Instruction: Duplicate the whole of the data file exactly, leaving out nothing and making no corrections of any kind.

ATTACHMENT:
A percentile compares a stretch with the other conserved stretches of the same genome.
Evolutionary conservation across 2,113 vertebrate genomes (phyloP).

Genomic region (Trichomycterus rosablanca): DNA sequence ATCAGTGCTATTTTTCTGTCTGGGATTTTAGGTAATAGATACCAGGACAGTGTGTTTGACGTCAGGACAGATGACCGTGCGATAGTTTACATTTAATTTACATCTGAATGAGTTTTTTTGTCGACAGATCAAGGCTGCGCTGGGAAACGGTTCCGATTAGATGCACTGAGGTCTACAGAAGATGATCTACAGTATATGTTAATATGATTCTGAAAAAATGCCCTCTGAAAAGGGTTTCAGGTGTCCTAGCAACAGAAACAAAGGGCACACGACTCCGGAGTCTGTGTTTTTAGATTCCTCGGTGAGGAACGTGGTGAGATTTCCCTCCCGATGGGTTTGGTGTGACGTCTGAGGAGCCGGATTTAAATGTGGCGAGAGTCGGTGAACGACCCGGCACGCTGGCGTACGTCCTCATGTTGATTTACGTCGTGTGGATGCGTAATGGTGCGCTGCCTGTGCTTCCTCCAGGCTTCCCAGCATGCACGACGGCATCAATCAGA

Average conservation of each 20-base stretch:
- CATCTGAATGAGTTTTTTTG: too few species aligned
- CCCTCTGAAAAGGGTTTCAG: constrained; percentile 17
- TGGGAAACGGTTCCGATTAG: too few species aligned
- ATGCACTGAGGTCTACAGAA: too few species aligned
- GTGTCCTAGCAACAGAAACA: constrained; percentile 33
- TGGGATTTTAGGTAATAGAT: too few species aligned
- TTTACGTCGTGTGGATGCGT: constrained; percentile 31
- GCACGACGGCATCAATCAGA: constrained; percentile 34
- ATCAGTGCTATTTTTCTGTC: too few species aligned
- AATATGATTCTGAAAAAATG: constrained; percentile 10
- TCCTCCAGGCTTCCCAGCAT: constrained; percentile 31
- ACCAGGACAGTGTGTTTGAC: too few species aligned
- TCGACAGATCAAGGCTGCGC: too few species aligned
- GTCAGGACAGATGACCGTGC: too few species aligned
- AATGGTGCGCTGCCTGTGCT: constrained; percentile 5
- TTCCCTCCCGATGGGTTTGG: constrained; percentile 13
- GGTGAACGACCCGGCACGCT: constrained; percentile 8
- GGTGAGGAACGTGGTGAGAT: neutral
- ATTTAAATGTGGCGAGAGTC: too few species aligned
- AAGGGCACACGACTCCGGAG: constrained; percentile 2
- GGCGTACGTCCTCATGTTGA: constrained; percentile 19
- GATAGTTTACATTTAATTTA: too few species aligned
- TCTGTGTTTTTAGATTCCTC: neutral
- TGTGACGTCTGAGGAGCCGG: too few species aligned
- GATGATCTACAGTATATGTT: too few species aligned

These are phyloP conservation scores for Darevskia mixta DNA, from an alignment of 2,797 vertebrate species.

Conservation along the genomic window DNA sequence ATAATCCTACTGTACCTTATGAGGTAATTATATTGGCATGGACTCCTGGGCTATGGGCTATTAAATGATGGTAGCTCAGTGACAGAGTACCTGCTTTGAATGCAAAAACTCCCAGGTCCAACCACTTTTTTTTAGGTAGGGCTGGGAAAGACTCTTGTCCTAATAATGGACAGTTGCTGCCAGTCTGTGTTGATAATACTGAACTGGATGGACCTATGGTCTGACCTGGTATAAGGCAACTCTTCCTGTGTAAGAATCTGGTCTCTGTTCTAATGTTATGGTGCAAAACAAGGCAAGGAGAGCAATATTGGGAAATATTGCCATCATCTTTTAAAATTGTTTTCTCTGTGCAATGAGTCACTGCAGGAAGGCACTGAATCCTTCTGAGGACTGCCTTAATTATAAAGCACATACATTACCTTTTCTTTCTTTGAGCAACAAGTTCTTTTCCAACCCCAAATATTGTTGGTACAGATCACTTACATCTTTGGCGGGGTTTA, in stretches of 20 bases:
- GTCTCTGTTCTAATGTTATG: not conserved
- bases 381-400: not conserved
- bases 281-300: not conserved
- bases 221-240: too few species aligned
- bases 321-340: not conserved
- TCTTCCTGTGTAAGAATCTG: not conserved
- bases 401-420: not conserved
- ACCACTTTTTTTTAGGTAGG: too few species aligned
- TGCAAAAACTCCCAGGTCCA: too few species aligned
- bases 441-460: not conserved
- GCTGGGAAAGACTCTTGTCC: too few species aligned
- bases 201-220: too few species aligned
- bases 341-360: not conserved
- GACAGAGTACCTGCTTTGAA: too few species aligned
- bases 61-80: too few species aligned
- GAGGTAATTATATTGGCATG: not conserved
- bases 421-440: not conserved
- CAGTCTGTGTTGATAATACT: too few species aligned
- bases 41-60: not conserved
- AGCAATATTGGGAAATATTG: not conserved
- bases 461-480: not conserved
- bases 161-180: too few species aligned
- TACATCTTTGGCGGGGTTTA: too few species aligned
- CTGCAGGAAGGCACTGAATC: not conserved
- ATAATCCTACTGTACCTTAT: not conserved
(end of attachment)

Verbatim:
A percentile compares a stretch with the other conserved stretches of the same genome.
Evolutionary conservation across 2,113 vertebrate genomes (phyloP).

Genomic region (Trichomycterus rosablanca): DNA sequence ATCAGTGCTATTTTTCTGTCTGGGATTTTAGGTAATAGATACCAGGACAGTGTGTTTGACGTCAGGACAGATGACCGTGCGATAGTTTACATTTAATTTACATCTGAATGAGTTTTTTTGTCGACAGATCAAGGCTGCGCTGGGAAACGGTTCCGATTAGATGCACTGAGGTCTACAGAAGATGATCTACAGTATATGTTAATATGATTCTGAAAAAATGCCCTCTGAAAAGGGTTTCAGGTGTCCTAGCAACAGAAACAAAGGGCACACGACTCCGGAGTCTGTGTTTTTAGATTCCTCGGTGAGGAACGTGGTGAGATTTCCCTCCCGATGGGTTTGGTGTGACGTCTGAGGAGCCGGATTTAAATGTGGCGAGAGTCGGTGAACGACCCGGCACGCTGGCGTACGTCCTCATGTTGATTTACGTCGTGTGGATGCGTAATGGTGCGCTGCCTGTGCTTCCTCCAGGCTTCCCAGCATGCACGACGGCATCAATCAGA

Average conservation of each 20-base stretch:
- CATCTGAATGAGTTTTTTTG: too few species aligned
- CCCTCTGAAAAGGGTTTCAG: constrained; percentile 17
- TGGGAAACGGTTCCGATTAG: too few species aligned
- ATGCACTGAGGTCTACAGAA: too few species aligned
- GTGTCCTAGCAACAGAAACA: constrained; percentile 33
- TGGGATTTTAGGTAATAGAT: too few species aligned
- TTTACGTCGTGTGGATGCGT: constrained; percentile 31
- GCACGACGGCATCAATCAGA: constrained; percentile 34
- ATCAGTGCTATTTTTCTGTC: too few species aligned
- AATATGATTCTGAAAAAATG: constrained; percentile 10
- TCCTCCAGGCTTCCCAGCAT: constrained; percentile 31
- ACCAGGACAGTGTGTTTGAC: too few species aligned
- TCGACAGATCAAGGCTGCGC: too few species aligned
- GTCAGGACAGATGACCGTGC: too few species aligned
- AATGGTGCGCTGCCTGTGCT: constrained; percentile 5
- TTCCCTCCCGATGGGTTTGG: constrained; percentile 13
- GGTGAACGACCCGGCACGCT: constrained; percentile 8
- GGTGAGGAACGTGGTGAGAT: neutral
- ATTTAAATGTGGCGAGAGTC: too few species aligned
- AAGGGCACACGACTCCGGAG: constrained; percentile 2
- GGCGTACGTCCTCATGTTGA: constrained; percentile 19
- GATAGTTTACATTTAATTTA: too few species aligned
- TCTGTGTTTTTAGATTCCTC: neutral
- TGTGACGTCTGAGGAGCCGG: too few species aligned
- GATGATCTACAGTATATGTT: too few species aligned

These are phyloP conservation scores for Darevskia mixta DNA, from an alignment of 2,797 vertebrate species.

Conservation along the genomic window DNA sequence ATAATCCTACTGTACCTTATGAGGTAATTATATTGGCATGGACTCCTGGGCTATGGGCTATTAAATGATGGTAGCTCAGTGACAGAGTACCTGCTTTGAATGCAAAAACTCCCAGGTCCAACCACTTTTTTTTAGGTAGGGCTGGGAAAGACTCTTGTCCTAATAATGGACAGTTGCTGCCAGTCTGTGTTGATAATACTGAACTGGATGGACCTATGGTCTGACCTGGTATAAGGCAACTCTTCCTGTGTAAGAATCTGGTCTCTGTTCTAATGTTATGGTGCAAAACAAGGCAAGGAGAGCAATATTGGGAAATATTGCCATCATCTTTTAAAATTGTTTTCTCTGTGCAATGAGTCACTGCAGGAAGGCACTGAATCCTTCTGAGGACTGCCTTAATTATAAAGCACATACATTACCTTTTCTTTCTTTGAGCAACAAGTTCTTTTCCAACCCCAAATATTGTTGGTACAGATCACTTACATCTTTGGCGGGGTTTA, in stretches of 20 bases:
- GTCTCTGTTCTAATGTTATG: not conserved
- bases 381-400: not conserved
- bases 281-300: not conserved
- bases 221-240: too few species aligned
- bases 321-340: not conserved
- TCTTCCTGTGTAAGAATCTG: not conserved
- bases 401-420: not conserved
- ACCACTTTTTTTTAGGTAGG: too few species aligned
- TGCAAAAACTCCCAGGTCCA: too few species aligned
- bases 441-460: not conserved
- GCTGGGAAAGACTCTTGTCC: too few species aligned
- bases 201-220: too few species aligned
- bases 341-360: not conserved
- GACAGAGTACCTGCTTTGAA: too few species aligned
- bases 61-80: too few species aligned
- GAGGTAATTATATTGGCATG: not conserved
- bases 421-440: not conserved
- CAGTCTGTGTTGATAATACT: too few species aligned
- bases 41-60: not conserved
- AGCAATATTGGGAAATATTG: not conserved
- bases 461-480: not conserved
- bases 161-180: too few species aligned
- TACATCTTTGGCGGGGTTTA: too few species aligned
- CTGCAGGAAGGCACTGAATC: not conserved
- ATAATCCTACTGTACCTTAT: not conserved